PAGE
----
Dr. Etminan directed a study published in April in The Journal of the American Medical Association showing that the risk of suffering a potentially blinding retinal detachment was nearly fivefold higher among current users of fluoroquinolones, compared with nonusers. In another study submitted for publication, he documented a significantly increased risk of acute kidney failure among users of these drugs.

The conditions Dr. Etminan has studied are relatively easy to research because they result in hospitalizations with diagnoses that are computerized and tracked in databases. Far more challenging to study are the array of diffuse, confusing symptoms suffered by fluoroquinolone users like Lloyd Balch, a 33-year-old Manhattan resident and Web site manager for City College of New York.

In an interview, Mr. Balch said he was healthy until April 20, when a fever and cough prompted him to see a doctor. Nothing was heard through a stethoscope, but a chest X-ray indicated a mild case of pneumonia, and he was given Levaquin. Although he had heard of problems with Levaquin and asked the doctor if he might take a different antibiotic, he was told Levaquin was the drug he needed.

After just one dose, he developed widespread pain and weakness. He called to report this reaction, but was told to take the next dose. But the next pill, he said, “eviscerated” him, causing pain in all his joints and vision problems.

Debilitating Side Effects

In addition to being unable to walk uphill, climb stairs or see clearly, his symptoms included dry eyes, mouth and skin; ringing in his ears; delayed urination; uncontrollable shaking; burning pain in his eyes and feet; occasional tingling in his hands and feet; heart palpitations; and muscle spasms in his back and around his eyes. Though Mr. Balch’s reaction is unusual, doctors who have studied the side effects of fluoroquinolones say others have suffered similar symptoms.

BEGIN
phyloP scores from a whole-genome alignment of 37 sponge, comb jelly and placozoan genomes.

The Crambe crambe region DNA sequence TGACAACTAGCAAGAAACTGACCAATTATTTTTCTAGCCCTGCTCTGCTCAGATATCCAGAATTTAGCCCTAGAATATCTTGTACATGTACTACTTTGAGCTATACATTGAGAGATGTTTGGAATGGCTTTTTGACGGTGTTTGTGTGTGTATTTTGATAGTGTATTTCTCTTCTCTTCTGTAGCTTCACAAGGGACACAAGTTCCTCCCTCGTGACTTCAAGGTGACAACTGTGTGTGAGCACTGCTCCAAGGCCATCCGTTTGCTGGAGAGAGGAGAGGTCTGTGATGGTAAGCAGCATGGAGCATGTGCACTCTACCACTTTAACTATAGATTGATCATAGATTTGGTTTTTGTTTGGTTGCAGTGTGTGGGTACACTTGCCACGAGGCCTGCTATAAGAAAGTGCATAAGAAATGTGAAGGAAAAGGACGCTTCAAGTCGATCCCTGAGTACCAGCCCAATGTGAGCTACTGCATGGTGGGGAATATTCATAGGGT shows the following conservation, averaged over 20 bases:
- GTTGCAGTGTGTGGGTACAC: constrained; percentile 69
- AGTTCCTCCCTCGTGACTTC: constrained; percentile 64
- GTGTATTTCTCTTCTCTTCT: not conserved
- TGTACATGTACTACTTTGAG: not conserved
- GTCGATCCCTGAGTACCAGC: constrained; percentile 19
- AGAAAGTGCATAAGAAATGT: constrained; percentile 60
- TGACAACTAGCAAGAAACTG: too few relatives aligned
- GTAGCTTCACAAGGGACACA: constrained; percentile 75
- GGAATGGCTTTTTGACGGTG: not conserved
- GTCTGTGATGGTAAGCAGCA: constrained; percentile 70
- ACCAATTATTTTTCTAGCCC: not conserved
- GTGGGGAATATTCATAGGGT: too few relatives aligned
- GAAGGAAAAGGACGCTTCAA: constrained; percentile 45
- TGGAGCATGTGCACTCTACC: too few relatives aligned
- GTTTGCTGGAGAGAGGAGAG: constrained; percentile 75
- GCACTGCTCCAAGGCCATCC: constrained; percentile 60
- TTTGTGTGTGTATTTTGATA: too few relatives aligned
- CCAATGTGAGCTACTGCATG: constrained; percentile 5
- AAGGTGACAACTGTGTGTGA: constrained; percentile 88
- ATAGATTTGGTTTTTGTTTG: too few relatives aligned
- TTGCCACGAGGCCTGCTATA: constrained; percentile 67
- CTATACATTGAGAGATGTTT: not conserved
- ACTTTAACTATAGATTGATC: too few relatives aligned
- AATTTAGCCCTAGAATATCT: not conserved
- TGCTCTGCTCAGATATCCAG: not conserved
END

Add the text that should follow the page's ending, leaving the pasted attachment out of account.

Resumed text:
Three and a half months after he took that second pill, these symptoms persist, and none of the many doctors of different specialties he has consulted has been able to help. Mr. Balch is now working with a physical therapist, but in a phone consultation with Dr. David Flockhart, an expert in fluoroquinolone side effects at the Indiana University School of Medicine, he was told it could take a year for his symptoms to resolve, if they ever do disappear completely.

Guidelines by the American Thoracic Society state that fluoroquinolones should not be used as a first-line treatment for community-acquired pneumonia; it recommends that doxycycline or a macrolide be tried first. Mr. Balch didn’t know this, or he might have fought harder to get a different antibiotic.
Adverse reactions to fluoroquinolones may occur almost anywhere in the body.